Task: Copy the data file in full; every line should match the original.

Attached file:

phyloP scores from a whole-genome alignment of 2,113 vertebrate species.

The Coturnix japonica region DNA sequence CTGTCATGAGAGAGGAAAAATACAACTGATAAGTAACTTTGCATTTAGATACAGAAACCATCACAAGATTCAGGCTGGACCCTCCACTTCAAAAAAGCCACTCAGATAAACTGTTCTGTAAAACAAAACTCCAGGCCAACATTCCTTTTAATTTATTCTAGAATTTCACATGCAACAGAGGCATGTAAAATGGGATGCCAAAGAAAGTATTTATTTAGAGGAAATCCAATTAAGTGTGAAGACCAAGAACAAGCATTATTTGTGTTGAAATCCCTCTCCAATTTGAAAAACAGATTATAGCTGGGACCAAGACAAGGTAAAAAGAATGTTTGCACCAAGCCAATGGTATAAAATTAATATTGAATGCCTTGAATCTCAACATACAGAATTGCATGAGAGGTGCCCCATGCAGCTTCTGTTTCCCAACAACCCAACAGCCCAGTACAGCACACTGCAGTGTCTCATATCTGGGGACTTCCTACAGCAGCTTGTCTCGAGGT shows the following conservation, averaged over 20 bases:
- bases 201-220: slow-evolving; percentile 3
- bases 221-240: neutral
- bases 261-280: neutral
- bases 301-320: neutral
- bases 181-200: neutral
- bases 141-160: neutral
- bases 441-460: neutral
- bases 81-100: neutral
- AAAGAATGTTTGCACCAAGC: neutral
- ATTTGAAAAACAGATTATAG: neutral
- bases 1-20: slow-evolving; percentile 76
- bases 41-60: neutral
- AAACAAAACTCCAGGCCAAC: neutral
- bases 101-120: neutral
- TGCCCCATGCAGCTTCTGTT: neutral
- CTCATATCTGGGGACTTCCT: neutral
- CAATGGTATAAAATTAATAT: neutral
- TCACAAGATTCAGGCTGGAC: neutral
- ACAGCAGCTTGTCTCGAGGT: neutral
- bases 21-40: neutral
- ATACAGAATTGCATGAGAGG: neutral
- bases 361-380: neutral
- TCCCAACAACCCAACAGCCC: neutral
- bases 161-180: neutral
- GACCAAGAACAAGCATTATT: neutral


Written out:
phyloP scores from a whole-genome alignment of 2,113 vertebrate species.

The Coturnix japonica region DNA sequence CTGTCATGAGAGAGGAAAAATACAACTGATAAGTAACTTTGCATTTAGATACAGAAACCATCACAAGATTCAGGCTGGACCCTCCACTTCAAAAAAGCCACTCAGATAAACTGTTCTGTAAAACAAAACTCCAGGCCAACATTCCTTTTAATTTATTCTAGAATTTCACATGCAACAGAGGCATGTAAAATGGGATGCCAAAGAAAGTATTTATTTAGAGGAAATCCAATTAAGTGTGAAGACCAAGAACAAGCATTATTTGTGTTGAAATCCCTCTCCAATTTGAAAAACAGATTATAGCTGGGACCAAGACAAGGTAAAAAGAATGTTTGCACCAAGCCAATGGTATAAAATTAATATTGAATGCCTTGAATCTCAACATACAGAATTGCATGAGAGGTGCCCCATGCAGCTTCTGTTTCCCAACAACCCAACAGCCCAGTACAGCACACTGCAGTGTCTCATATCTGGGGACTTCCTACAGCAGCTTGTCTCGAGGT shows the following conservation, averaged over 20 bases:
- bases 201-220: slow-evolving; percentile 3
- bases 221-240: neutral
- bases 261-280: neutral
- bases 301-320: neutral
- bases 181-200: neutral
- bases 141-160: neutral
- bases 441-460: neutral
- bases 81-100: neutral
- AAAGAATGTTTGCACCAAGC: neutral
- ATTTGAAAAACAGATTATAG: neutral
- bases 1-20: slow-evolving; percentile 76
- bases 41-60: neutral
- AAACAAAACTCCAGGCCAAC: neutral
- bases 101-120: neutral
- TGCCCCATGCAGCTTCTGTT: neutral
- CTCATATCTGGGGACTTCCT: neutral
- CAATGGTATAAAATTAATAT: neutral
- TCACAAGATTCAGGCTGGAC: neutral
- ACAGCAGCTTGTCTCGAGGT: neutral
- bases 21-40: neutral
- ATACAGAATTGCATGAGAGG: neutral
- bases 361-380: neutral
- TCCCAACAACCCAACAGCCC: neutral
- bases 161-180: neutral
- GACCAAGAACAAGCATTATT: neutral